“Genome-wide meta-analysis associates HLA-DQA1/DRB1 and LPA and lifestyle factors with human longevity”⁠, Peter K. Joshi, Nicola Pirastu, Katherine A. Kentistou, Krista Fischer, Edith Hofer, Katharina E. Schraut et al (2017-10-13; ⁠, ⁠, ⁠, ; backlinks; similar):

Genomic analysis of longevity offers the potential to illuminate the biology of human aging. Here, using genome-wide association meta-analysis of 606,059 parents’ survival, we discover two regions associated with longevity (HLA-DQA1/​DRB1 and LPA). We also validate previous suggestions that APOE, CHRNA3/​5, CDKN2A/​B, SH2B3 and FOXO3A influence longevity. Next we show that giving up smoking, educational attainment, openness to new experience and high-density lipoprotein (HDL) cholesterol levels are most positively genetically correlated with lifespan while susceptibility to coronary artery disease (CAD), cigarettes smoked per day, lung cancer, insulin resistance and body fat are most negatively correlated. We suggest that the effect of education on lifespan is principally mediated through smoking while the effect of obesity appears to act via CAD. Using instrumental variables, we suggest that an increase of one body mass index unit reduces lifespan by 7 months while 1 year of education adds 11 months to expected lifespan.

“Churn Prediction in Mobile Social Games: Towards a Complete Assessment Using Survival Ensembles”, Periáñez et al 2017

“Churn Prediction in Mobile Social Games: Towards a Complete Assessment Using Survival Ensembles”⁠, África Periáñez, Alain Saas, Anna Guitart, Colin Magne (2017-10-06; similar):

Reducing user attrition, i.e. churn, is a broad challenge faced by several industries. In mobile social games, decreasing churn is decisive to increase player retention and rise revenues. Churn prediction models allow to understand player loyalty and to anticipate when they will stop playing a game. Thanks to these predictions, several initiatives can be taken to retain those players who are more likely to churn.

Survival analysis focuses on predicting the time of occurrence of a certain event, churn in our case. Classical methods, like regressions, could be applied only when all players have left the game. The challenge arises for datasets with incomplete churning information for all players, as most of them still connect to the game. This is called a censored data problem and is in the nature of churn. Censoring is commonly dealt with survival analysis techniques, but due to the inflexibility of the survival statistical algorithms, the accuracy achieved is often poor. In contrast, novel ensemble learning techniques, increasingly popular in a variety of scientific fields, provide high-class prediction results.

In this work, we develop, for the first time in the social games domain, a survival ensemble model which provides a comprehensive analysis together with an accurate prediction of churn. For each player, we predict the probability of churning as function of time, which permits to distinguish various levels of loyalty profiles. Additionally, we assess the risk factors that explain the predicted player survival times. Our results show that churn prediction by survival ensembles significantly improves the accuracy and robustness of traditional analyses, like Cox regression.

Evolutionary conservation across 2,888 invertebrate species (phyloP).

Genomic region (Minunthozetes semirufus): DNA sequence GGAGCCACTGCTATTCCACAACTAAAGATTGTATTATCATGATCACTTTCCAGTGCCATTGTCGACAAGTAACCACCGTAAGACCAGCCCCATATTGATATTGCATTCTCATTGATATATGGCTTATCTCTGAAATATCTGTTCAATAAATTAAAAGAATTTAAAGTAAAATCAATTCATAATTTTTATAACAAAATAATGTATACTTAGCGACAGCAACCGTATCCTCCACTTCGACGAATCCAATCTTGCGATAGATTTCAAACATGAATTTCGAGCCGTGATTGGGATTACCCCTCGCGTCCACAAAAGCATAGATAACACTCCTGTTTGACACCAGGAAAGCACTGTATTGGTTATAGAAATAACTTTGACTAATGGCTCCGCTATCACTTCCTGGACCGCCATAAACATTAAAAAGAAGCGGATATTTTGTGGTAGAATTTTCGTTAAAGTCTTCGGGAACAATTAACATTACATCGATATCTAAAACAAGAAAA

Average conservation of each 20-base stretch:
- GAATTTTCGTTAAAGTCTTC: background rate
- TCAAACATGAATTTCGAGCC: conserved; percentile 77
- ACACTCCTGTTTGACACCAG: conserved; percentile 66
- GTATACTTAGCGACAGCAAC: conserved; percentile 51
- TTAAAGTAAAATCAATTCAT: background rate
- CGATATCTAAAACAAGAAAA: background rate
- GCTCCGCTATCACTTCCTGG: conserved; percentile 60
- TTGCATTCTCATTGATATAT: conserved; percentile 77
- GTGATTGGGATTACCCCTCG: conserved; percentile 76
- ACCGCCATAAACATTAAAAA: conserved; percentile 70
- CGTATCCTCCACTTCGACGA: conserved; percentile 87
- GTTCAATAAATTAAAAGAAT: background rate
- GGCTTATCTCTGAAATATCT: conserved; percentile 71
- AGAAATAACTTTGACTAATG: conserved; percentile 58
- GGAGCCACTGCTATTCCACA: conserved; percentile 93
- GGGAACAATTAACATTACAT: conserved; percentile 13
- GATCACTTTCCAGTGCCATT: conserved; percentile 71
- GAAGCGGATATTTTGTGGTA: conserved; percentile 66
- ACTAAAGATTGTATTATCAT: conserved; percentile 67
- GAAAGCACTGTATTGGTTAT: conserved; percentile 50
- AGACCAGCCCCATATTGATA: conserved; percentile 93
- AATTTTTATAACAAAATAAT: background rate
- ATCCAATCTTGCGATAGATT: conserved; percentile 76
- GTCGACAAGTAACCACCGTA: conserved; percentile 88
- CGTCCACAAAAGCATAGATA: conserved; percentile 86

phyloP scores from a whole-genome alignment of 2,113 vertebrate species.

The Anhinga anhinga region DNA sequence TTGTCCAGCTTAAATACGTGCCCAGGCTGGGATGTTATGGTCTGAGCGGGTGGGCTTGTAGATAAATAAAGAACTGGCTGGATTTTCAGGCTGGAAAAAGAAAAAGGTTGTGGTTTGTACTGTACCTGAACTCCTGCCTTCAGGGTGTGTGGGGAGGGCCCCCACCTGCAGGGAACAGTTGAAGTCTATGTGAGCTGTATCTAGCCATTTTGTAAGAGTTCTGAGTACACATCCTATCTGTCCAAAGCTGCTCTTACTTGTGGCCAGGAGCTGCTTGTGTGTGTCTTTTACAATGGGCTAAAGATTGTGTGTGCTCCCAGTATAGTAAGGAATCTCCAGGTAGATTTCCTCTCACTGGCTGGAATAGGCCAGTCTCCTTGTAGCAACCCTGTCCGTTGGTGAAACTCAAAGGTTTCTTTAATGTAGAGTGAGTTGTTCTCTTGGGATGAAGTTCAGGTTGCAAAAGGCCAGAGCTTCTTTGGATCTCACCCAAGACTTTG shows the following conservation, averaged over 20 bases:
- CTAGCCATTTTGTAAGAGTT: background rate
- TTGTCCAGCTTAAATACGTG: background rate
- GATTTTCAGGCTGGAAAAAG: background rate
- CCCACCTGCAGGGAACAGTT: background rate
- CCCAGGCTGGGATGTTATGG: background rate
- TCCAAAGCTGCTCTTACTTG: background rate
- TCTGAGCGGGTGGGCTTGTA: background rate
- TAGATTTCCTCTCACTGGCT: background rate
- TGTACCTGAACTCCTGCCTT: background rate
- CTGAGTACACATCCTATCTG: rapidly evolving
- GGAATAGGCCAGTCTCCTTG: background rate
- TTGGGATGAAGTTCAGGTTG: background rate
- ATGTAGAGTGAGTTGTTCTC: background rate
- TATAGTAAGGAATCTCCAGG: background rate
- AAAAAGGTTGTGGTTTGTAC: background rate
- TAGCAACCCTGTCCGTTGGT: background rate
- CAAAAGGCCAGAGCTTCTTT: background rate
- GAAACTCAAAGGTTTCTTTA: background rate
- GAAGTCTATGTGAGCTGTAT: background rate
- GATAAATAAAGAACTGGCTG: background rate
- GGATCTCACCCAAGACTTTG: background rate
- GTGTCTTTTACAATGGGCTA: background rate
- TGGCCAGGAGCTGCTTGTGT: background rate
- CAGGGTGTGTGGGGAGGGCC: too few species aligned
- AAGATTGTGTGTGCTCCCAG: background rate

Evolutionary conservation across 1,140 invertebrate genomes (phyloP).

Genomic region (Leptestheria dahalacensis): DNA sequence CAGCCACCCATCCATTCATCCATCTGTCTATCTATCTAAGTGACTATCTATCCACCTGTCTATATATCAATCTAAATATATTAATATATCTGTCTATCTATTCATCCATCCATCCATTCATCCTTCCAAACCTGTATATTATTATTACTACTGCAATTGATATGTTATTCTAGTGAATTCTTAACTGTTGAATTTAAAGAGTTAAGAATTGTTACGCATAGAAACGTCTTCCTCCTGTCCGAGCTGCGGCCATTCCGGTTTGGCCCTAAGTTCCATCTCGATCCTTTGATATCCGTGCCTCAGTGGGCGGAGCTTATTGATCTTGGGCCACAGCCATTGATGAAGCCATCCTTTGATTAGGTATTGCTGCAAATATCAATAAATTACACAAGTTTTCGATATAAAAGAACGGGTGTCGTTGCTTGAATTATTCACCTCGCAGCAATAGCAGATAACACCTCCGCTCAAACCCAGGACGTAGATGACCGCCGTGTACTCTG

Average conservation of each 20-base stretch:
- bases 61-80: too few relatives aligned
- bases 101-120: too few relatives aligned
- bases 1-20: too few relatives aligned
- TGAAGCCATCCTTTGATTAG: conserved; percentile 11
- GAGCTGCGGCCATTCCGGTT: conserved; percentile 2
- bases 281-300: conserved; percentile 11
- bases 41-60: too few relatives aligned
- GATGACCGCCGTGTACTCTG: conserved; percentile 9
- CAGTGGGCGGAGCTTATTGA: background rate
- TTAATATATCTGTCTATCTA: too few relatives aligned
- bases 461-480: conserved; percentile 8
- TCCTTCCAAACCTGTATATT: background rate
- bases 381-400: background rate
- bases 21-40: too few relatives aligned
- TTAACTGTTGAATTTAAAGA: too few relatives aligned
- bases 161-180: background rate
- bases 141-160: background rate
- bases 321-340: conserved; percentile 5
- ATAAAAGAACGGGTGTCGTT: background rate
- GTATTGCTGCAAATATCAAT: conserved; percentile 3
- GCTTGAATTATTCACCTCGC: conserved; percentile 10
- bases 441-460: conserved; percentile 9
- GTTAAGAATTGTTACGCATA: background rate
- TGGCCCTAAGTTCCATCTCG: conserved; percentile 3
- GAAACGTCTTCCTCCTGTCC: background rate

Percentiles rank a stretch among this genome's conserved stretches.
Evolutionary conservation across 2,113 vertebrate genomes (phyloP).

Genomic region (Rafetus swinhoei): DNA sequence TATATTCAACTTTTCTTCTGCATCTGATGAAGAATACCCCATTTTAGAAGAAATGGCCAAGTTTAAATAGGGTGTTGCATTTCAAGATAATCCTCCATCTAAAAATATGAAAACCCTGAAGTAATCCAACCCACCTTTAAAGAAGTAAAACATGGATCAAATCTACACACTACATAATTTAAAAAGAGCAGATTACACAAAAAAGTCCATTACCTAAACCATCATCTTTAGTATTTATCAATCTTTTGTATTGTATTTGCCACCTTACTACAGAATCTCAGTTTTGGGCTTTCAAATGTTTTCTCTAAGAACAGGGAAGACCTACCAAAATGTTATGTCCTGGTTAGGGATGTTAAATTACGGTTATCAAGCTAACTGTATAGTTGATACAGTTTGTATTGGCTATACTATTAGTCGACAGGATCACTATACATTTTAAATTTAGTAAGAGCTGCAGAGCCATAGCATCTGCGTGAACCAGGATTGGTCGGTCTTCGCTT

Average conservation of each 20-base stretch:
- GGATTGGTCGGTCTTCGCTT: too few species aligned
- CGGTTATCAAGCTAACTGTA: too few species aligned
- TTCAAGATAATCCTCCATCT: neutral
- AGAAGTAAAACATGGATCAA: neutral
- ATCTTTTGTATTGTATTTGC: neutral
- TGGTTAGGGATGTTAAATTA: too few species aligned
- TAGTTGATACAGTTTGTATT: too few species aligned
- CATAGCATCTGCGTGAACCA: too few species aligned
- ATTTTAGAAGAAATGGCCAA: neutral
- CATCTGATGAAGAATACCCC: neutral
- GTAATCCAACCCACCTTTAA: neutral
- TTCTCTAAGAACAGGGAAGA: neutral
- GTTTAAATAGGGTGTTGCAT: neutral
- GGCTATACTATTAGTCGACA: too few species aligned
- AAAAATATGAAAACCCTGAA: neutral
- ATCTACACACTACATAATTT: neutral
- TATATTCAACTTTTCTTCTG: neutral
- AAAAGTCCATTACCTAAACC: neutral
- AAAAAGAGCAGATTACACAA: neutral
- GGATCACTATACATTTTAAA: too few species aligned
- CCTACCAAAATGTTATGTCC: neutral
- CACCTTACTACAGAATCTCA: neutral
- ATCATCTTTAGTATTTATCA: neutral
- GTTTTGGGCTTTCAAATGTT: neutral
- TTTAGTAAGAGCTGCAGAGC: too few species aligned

“Statistical Inference for Data-adaptive Doubly Robust Estimators With Survival Outcomes”, Díaz 2017

“Statistical Inference for Data-adaptive Doubly Robust Estimators with Survival Outcomes”⁠, Iván Díaz (2017-09-01; similar):

The consistency of doubly robust estimators relies on consistent estimation of at least one of two nuisance regression parameters. In moderate to large dimensions, the use of flexible data-adaptive regression estimators may aid in achieving this consistency. However, n1⁄2-consistency of doubly robust estimators is not guaranteed if one of the nuisance estimators is inconsistent. In this paper we present a doubly robust estimator for survival analysis with the novel property that it converges to a Gaussian variable at n1⁄2-rate for a large class of data-adaptive estimators of the nuisance parameters, under the only assumption that at least one of them is consistently estimated at a n1⁄4-rate. This result is achieved through adaptation of recent ideas in semiparametric inference, which amount to: (1) Gaussianizing (ie. making asymptotically linear) a drift term that arises in the asymptotic analysis of the doubly robust estimator, and (2) using cross-fitting to avoid entropy conditions on the nuisance estimators. We present the formula of the asymptotic variance of the estimator, which allows computation of doubly robust confidence intervals and p-values. We illustrate the finite-sample properties of the estimator in simulation studies, and demonstrate its use in a phase III clinical trial for estimating the effect of a novel therapy for the treatment of HER2 positive breast cancer.

“Heritability of Schizophrenia and Schizophrenia Spectrum Based on the Nationwide Danish Twin Register”, Hilker et al 2017

2017-hilker.pdf: “Heritability of Schizophrenia and Schizophrenia Spectrum Based on the Nationwide Danish Twin Register”⁠, Rikke Hilker, Dorte Helenius, Birgitte Fagerlund, Axel Skytthe, Kaare Christensen, Thomas M. Werge, Merete Nordentoft et al (2017-08-30; ⁠, ; similar):